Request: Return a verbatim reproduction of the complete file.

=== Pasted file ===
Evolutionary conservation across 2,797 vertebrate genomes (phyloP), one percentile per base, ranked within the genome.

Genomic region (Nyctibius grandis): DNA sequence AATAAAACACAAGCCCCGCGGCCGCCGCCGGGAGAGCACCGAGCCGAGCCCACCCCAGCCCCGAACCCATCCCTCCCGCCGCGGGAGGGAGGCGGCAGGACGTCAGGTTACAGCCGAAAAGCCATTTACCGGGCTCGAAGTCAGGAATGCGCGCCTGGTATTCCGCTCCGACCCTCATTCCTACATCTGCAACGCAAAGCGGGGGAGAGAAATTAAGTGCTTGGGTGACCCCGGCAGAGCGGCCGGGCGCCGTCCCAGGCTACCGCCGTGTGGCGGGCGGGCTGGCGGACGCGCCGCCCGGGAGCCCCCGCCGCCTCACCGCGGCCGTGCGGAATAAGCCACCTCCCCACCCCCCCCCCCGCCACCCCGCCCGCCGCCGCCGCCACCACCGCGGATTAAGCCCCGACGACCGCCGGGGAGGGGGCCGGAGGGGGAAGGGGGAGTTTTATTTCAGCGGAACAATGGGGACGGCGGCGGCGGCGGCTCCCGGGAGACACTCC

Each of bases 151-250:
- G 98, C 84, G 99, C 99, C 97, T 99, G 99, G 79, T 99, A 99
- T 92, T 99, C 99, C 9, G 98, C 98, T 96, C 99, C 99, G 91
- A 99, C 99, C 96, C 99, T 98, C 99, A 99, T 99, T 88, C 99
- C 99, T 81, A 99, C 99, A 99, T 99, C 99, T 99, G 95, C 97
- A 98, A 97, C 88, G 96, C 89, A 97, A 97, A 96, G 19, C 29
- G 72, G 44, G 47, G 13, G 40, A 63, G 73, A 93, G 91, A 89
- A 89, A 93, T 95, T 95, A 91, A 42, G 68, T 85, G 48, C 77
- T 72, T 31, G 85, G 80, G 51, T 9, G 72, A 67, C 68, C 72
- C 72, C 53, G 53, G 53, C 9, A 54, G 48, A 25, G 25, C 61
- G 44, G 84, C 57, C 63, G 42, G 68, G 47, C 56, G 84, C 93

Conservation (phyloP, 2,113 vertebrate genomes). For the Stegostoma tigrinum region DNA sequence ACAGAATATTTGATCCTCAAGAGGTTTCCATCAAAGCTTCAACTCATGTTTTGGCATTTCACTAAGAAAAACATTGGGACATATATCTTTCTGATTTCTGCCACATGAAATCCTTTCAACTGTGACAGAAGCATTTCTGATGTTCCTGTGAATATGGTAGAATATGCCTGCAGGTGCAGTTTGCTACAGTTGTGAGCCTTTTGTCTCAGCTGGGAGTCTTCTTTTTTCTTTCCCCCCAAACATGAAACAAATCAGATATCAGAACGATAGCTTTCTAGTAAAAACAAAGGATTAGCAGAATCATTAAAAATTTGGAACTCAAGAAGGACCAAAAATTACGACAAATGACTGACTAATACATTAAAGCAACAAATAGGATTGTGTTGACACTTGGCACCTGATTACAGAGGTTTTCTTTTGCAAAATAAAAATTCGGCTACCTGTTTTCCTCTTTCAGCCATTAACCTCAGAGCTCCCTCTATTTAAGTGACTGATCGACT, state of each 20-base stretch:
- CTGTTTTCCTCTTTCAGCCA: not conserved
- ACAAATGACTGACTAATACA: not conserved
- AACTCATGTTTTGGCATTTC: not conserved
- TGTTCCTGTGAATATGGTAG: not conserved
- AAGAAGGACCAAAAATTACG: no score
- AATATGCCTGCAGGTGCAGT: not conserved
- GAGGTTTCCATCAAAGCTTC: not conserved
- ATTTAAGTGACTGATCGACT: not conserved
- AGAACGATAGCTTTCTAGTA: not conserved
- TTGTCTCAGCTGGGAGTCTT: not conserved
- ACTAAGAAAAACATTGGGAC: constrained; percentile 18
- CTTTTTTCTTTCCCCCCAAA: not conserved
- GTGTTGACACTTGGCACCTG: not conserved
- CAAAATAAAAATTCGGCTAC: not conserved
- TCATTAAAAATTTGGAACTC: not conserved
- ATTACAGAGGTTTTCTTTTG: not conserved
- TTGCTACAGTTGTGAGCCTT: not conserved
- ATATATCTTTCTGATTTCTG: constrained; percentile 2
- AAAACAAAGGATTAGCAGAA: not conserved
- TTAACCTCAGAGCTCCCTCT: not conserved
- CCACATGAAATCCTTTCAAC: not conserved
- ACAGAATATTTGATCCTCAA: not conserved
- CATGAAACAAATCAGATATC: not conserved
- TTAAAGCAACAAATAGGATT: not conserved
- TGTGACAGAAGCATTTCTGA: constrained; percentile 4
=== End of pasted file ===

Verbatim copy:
Evolutionary conservation across 2,797 vertebrate genomes (phyloP), one percentile per base, ranked within the genome.

Genomic region (Nyctibius grandis): DNA sequence AATAAAACACAAGCCCCGCGGCCGCCGCCGGGAGAGCACCGAGCCGAGCCCACCCCAGCCCCGAACCCATCCCTCCCGCCGCGGGAGGGAGGCGGCAGGACGTCAGGTTACAGCCGAAAAGCCATTTACCGGGCTCGAAGTCAGGAATGCGCGCCTGGTATTCCGCTCCGACCCTCATTCCTACATCTGCAACGCAAAGCGGGGGAGAGAAATTAAGTGCTTGGGTGACCCCGGCAGAGCGGCCGGGCGCCGTCCCAGGCTACCGCCGTGTGGCGGGCGGGCTGGCGGACGCGCCGCCCGGGAGCCCCCGCCGCCTCACCGCGGCCGTGCGGAATAAGCCACCTCCCCACCCCCCCCCCCGCCACCCCGCCCGCCGCCGCCGCCACCACCGCGGATTAAGCCCCGACGACCGCCGGGGAGGGGGCCGGAGGGGGAAGGGGGAGTTTTATTTCAGCGGAACAATGGGGACGGCGGCGGCGGCGGCTCCCGGGAGACACTCC

Each of bases 151-250:
- G 98, C 84, G 99, C 99, C 97, T 99, G 99, G 79, T 99, A 99
- T 92, T 99, C 99, C 9, G 98, C 98, T 96, C 99, C 99, G 91
- A 99, C 99, C 96, C 99, T 98, C 99, A 99, T 99, T 88, C 99
- C 99, T 81, A 99, C 99, A 99, T 99, C 99, T 99, G 95, C 97
- A 98, A 97, C 88, G 96, C 89, A 97, A 97, A 96, G 19, C 29
- G 72, G 44, G 47, G 13, G 40, A 63, G 73, A 93, G 91, A 89
- A 89, A 93, T 95, T 95, A 91, A 42, G 68, T 85, G 48, C 77
- T 72, T 31, G 85, G 80, G 51, T 9, G 72, A 67, C 68, C 72
- C 72, C 53, G 53, G 53, C 9, A 54, G 48, A 25, G 25, C 61
- G 44, G 84, C 57, C 63, G 42, G 68, G 47, C 56, G 84, C 93

Conservation (phyloP, 2,113 vertebrate genomes). For the Stegostoma tigrinum region DNA sequence ACAGAATATTTGATCCTCAAGAGGTTTCCATCAAAGCTTCAACTCATGTTTTGGCATTTCACTAAGAAAAACATTGGGACATATATCTTTCTGATTTCTGCCACATGAAATCCTTTCAACTGTGACAGAAGCATTTCTGATGTTCCTGTGAATATGGTAGAATATGCCTGCAGGTGCAGTTTGCTACAGTTGTGAGCCTTTTGTCTCAGCTGGGAGTCTTCTTTTTTCTTTCCCCCCAAACATGAAACAAATCAGATATCAGAACGATAGCTTTCTAGTAAAAACAAAGGATTAGCAGAATCATTAAAAATTTGGAACTCAAGAAGGACCAAAAATTACGACAAATGACTGACTAATACATTAAAGCAACAAATAGGATTGTGTTGACACTTGGCACCTGATTACAGAGGTTTTCTTTTGCAAAATAAAAATTCGGCTACCTGTTTTCCTCTTTCAGCCATTAACCTCAGAGCTCCCTCTATTTAAGTGACTGATCGACT, state of each 20-base stretch:
- CTGTTTTCCTCTTTCAGCCA: not conserved
- ACAAATGACTGACTAATACA: not conserved
- AACTCATGTTTTGGCATTTC: not conserved
- TGTTCCTGTGAATATGGTAG: not conserved
- AAGAAGGACCAAAAATTACG: no score
- AATATGCCTGCAGGTGCAGT: not conserved
- GAGGTTTCCATCAAAGCTTC: not conserved
- ATTTAAGTGACTGATCGACT: not conserved
- AGAACGATAGCTTTCTAGTA: not conserved
- TTGTCTCAGCTGGGAGTCTT: not conserved
- ACTAAGAAAAACATTGGGAC: constrained; percentile 18
- CTTTTTTCTTTCCCCCCAAA: not conserved
- GTGTTGACACTTGGCACCTG: not conserved
- CAAAATAAAAATTCGGCTAC: not conserved
- TCATTAAAAATTTGGAACTC: not conserved
- ATTACAGAGGTTTTCTTTTG: not conserved
- TTGCTACAGTTGTGAGCCTT: not conserved
- ATATATCTTTCTGATTTCTG: constrained; percentile 2
- AAAACAAAGGATTAGCAGAA: not conserved
- TTAACCTCAGAGCTCCCTCT: not conserved
- CCACATGAAATCCTTTCAAC: not conserved
- ACAGAATATTTGATCCTCAA: not conserved
- CATGAAACAAATCAGATATC: not conserved
- TTAAAGCAACAAATAGGATT: not conserved
- TGTGACAGAAGCATTTCTGA: constrained; percentile 4